Have you been told that your writing lacks direction or unity? If so, the following list of questions might help you edit for content. Focus on one or two areas below and revise for style and meaning.
Subject, Purpose, Audience
- What’s the most important thing I want to say about my subject?
- What would my reader want to know about the subject? What does my reader already know?
- What does my reader expect me to do?
- Have I fully explained and defined my material?
- Have I effectively referenced external research to qualify my points?
- Do I answer questions 1-4 in my first paragraphs or in the introduction?
- How many specific points do I make about my subject? Did I overlap or repeat any points? Did I leave any points out or add some that aren’t relevant to the main idea?
- Have I considered the hierarchy of the subtopics and discussed them in a logical order?
- Have I used transitions effectively to move from one point to the next? What signposts did I give the reader?
- Do my thoughts progress from general to greater specificity?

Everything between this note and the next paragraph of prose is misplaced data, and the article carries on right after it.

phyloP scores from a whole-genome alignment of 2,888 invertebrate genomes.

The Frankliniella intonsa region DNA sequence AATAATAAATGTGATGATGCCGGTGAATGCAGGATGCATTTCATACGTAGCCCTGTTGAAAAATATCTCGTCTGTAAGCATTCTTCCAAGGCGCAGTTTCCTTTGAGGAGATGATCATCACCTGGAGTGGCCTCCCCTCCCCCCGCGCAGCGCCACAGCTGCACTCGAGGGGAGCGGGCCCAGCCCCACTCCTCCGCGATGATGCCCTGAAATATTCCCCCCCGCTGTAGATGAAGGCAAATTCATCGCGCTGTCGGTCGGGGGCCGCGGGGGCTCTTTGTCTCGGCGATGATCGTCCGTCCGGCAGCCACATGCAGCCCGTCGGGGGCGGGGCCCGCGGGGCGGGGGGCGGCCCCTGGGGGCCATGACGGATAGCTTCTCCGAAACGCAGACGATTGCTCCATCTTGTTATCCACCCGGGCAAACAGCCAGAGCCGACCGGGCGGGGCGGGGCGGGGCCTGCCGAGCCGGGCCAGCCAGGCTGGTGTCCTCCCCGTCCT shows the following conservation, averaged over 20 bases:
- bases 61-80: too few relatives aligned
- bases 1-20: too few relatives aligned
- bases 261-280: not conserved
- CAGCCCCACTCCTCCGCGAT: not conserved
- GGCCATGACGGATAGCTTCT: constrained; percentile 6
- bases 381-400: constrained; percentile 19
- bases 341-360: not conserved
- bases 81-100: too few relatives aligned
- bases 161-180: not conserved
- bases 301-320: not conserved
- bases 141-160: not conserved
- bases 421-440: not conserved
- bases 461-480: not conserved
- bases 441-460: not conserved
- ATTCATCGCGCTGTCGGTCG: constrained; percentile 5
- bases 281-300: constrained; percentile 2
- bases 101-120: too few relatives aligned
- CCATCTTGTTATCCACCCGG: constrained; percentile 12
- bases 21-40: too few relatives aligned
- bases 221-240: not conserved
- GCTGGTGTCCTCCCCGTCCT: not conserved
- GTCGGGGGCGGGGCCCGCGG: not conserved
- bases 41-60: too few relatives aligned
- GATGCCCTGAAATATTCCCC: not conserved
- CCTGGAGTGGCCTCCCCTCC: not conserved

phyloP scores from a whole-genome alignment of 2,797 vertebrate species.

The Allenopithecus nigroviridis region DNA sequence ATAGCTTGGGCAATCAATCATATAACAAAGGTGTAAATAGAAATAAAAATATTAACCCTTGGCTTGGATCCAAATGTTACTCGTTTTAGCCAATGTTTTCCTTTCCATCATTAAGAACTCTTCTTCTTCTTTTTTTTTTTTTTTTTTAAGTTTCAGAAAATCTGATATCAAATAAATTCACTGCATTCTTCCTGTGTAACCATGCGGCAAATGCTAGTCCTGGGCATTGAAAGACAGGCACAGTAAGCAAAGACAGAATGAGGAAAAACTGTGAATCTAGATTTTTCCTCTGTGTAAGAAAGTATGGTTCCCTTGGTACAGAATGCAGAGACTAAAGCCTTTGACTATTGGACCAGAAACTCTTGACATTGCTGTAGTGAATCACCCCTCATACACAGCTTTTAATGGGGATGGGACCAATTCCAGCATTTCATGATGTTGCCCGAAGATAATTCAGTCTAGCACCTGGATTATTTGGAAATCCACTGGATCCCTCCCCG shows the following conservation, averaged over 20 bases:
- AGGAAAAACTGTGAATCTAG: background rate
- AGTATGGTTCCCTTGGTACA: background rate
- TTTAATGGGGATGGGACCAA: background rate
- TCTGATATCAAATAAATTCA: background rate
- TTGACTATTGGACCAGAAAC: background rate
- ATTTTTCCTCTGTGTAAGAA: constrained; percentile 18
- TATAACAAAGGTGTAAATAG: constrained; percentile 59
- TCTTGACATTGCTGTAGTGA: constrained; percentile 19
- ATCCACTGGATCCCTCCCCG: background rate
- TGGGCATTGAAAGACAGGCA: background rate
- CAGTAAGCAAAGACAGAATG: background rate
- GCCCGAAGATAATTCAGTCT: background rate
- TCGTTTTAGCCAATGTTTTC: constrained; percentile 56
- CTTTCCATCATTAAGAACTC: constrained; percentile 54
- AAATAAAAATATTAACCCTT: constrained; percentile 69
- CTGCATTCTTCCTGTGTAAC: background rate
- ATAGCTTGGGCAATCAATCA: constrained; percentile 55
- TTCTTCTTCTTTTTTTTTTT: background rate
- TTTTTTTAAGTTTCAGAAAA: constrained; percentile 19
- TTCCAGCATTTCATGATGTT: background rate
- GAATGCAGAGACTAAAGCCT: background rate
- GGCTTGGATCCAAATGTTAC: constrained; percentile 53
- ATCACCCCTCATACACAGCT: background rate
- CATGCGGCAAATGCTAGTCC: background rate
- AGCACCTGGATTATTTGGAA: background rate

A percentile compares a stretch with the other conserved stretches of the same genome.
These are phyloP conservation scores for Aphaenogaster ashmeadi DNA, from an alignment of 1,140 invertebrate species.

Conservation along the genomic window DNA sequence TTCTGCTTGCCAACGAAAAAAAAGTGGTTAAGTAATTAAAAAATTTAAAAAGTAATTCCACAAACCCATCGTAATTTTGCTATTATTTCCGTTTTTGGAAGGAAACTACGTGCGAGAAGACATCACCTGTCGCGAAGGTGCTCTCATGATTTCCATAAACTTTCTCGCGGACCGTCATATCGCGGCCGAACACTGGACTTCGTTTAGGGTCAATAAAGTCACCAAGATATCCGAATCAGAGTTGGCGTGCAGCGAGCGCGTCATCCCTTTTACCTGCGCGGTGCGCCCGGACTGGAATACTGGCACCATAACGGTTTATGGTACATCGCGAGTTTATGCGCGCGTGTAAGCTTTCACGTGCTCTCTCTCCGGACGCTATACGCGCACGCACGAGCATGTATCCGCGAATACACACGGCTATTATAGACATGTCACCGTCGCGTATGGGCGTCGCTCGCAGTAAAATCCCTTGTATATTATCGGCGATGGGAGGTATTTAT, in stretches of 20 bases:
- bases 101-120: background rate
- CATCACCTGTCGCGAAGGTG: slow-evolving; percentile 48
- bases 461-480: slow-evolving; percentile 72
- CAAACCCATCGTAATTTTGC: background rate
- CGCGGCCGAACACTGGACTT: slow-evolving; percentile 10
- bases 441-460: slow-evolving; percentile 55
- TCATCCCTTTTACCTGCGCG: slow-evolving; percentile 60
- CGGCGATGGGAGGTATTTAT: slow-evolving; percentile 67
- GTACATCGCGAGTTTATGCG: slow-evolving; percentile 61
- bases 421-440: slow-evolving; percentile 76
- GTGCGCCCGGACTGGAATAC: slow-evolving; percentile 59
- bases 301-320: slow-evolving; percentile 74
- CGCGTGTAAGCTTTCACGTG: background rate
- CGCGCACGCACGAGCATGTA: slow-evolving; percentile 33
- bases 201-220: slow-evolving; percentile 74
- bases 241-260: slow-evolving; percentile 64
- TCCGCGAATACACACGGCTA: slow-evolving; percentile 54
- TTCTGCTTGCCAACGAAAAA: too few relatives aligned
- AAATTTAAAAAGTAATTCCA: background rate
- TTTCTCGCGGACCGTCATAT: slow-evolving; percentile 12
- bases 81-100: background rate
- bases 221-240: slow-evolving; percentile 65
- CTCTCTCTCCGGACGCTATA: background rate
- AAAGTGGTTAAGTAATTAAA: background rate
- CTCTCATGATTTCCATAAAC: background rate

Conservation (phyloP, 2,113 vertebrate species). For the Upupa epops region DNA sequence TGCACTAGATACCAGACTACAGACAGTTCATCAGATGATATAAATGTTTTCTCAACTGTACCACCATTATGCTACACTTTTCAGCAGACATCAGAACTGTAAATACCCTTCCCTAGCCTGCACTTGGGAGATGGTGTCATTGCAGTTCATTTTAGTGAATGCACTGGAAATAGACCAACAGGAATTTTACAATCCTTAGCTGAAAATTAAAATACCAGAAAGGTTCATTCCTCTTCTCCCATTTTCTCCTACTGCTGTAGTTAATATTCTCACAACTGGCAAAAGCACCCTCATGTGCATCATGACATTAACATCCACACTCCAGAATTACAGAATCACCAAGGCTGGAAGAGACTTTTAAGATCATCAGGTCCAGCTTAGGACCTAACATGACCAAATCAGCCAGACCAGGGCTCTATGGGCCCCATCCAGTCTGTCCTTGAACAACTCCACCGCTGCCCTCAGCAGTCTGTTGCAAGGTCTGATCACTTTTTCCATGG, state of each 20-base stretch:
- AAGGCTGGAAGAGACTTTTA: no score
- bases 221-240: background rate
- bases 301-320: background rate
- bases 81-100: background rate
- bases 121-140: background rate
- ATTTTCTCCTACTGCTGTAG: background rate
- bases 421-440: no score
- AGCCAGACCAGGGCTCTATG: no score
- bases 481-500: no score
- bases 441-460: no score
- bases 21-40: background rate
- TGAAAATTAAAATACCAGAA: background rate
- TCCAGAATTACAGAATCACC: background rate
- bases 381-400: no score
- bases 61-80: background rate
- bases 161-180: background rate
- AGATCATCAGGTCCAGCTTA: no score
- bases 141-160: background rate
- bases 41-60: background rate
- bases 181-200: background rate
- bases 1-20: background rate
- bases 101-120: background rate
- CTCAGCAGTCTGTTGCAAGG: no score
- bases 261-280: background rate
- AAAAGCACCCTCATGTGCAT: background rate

- How do the paragraphs relate to each other? Do I provide effective transitional sentences to remind the reader of the previous topic’s relevance to the next topic?
- Have I used a variety of examples, reasons, and quotes to provide the necessary proof to my reader?
- How well does the paragraph hold together? When I read the paragraphs out loud, do the ideas flow smoothly?
- Can my reader “see” what I’m saying? Do I use concrete language? Effective verbs?
- Have I included specificity rather than rely on weak, vague pronouns. For example, do I include a concrete noun after demonstrative pronouns (e.g., This research . . .)
- Are my sentences “varied” in length? Can sentences be combined and connected with linking words (such as, however, therefore, for example)?
- Would adding questions help diversity the style?
- Do I need transitions to link ideas (e.g. however, therefore, for example) ?
- How does the paper end? Is there a sense of unity from the beginning to the conclusion, or have it deviated in its focus? If so, rework the introduction and some of the content to support your final conclusion
- Study the manuscript for its physical quality. Is there a sense of continuity maintained by a general size of paragraphs? If not, can lengthy paragraphs be divided to help reading?